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Jobs and their descriptions

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Jobs and their descriptions

Postby PostedPast » Tue Sep 11, 2018 11:57 am

Can anyone recommend a good book that describes what job titles actually involved? In particular I’m working back from the Edwardian era to mid-1800s.

When I’ve asked this elsewhere I’ve received replies that begin ‘I imagine…’ ‘I expect…’ etc. but I would like something more factual and not based on assumptions. So, in 1911, I’d like to know what an electrical engineer actually did. I can imagine what a hat trimmer might have done, but I need the facts.

Is there a book?
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Re: Jobs and their descriptions

Postby sdup26 » Tue Sep 11, 2018 3:34 pm

There are websites that will give you a brief description or general overview of an old occupation or trade you may find listed for one of your ancestors, and google is probably the best bet for that. If you want more detail, try Shire; they have over 400 titles (mostly booklets) on old occupations and related topics. Their website is at www.shirebooks.co.uk
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Re: Jobs and their descriptions

Postby PostedPast » Tue Sep 11, 2018 4:19 pm

Thank you – that’s an interesting list of publications. I do have some websites but they don’t go into enough detail.
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Re: Jobs and their descriptions

Postby peter kent » Tue Sep 11, 2018 5:11 pm

The best publication to meet your needs is the "Dictionary of Occupational Terms Based on the Classification of Occupations used in the Census of Population, 1921". Compiled by the Ministry of Labour and published by HMSO, 1927.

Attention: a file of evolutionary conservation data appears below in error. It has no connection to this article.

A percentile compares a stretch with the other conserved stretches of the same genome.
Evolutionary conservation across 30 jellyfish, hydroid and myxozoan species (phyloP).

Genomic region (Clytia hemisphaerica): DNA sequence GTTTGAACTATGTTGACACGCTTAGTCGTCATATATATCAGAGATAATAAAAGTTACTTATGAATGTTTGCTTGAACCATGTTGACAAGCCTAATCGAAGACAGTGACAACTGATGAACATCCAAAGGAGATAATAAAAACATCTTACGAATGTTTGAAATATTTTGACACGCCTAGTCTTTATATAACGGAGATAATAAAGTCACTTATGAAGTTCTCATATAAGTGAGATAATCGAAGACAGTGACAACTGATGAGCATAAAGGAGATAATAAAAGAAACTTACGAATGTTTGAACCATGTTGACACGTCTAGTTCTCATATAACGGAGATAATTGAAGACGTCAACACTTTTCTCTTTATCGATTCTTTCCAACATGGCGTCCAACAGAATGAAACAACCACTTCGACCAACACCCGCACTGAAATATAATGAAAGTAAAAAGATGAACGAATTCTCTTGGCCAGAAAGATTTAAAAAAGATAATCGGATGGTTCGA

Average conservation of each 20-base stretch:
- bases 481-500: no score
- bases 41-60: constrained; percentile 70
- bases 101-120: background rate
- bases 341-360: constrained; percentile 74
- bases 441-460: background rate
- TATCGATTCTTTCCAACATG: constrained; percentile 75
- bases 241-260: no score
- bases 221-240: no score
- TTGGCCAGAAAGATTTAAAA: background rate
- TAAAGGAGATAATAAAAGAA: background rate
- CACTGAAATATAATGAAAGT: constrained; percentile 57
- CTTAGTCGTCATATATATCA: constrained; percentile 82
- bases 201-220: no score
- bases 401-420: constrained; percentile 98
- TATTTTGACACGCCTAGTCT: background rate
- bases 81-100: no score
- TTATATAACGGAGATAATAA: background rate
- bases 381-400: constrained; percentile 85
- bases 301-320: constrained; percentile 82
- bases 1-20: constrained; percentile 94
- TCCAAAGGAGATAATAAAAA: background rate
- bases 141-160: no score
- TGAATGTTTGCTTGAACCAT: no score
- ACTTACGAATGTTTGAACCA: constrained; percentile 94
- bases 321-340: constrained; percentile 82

It really is excellent. I've had a copy for years and refer to it frequently.

You can buy it on CD or the good news is there's an online version http://doot.spub.co.uk/intro.php
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Re: Jobs and their descriptions

Postby PostedPast » Tue Sep 11, 2018 5:29 pm

You're quite correct. It's perfect. Thank you.
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Re: Jobs and their descriptions

Postby AdrianB38 » Tue Sep 11, 2018 7:50 pm

You need to be a bit careful in assuming that there is an agreed definition about what job titles actually involved. That dictionary looks very useful indeed in defining terms and explaining them for specific industries, so thanks to Peter for it.

However - the sort of issue I'm referring to comes with occupations like "fireman". You might see that in a census or in a parish register, but unless you get a bit more of a clue, it leaves ambiguity. Is it a fireman who rides around on a fire-engine putting out fires? Or is it a fireman who rides on railway steam locomotives feeding the fire? (A stoker in American terms). Or a fireman down a mine who sets off explosions?

Then there are terms that are used at a general level in different industries where you might not even realise the difference exists. For instance consider "tradesman" in that dictionary:
retailer, seller, trader, tradesman
A general term for one who buys goods wholesale from manufacturer, merchant or importer, and sells them direct to consumer from office, shop or warehouse; see shopkeeper, retail.

But go into a factory where there are skilled workers and ask what a tradesman is, and you will be told that a tradesman has learnt a trade by serving an apprenticeship and a tradesman might be a coppersmith or welder or fitter, etc, etc.

So even with such a useful thing as that dictionary, you may still need to remember the classic answer - "It depends...."
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Re: Jobs and their descriptions

Postby PostedPast » Tue Sep 11, 2018 7:57 pm

Good advice. I think that's true, even today. Look at people using 'director'. It tells you nothing about what they do.
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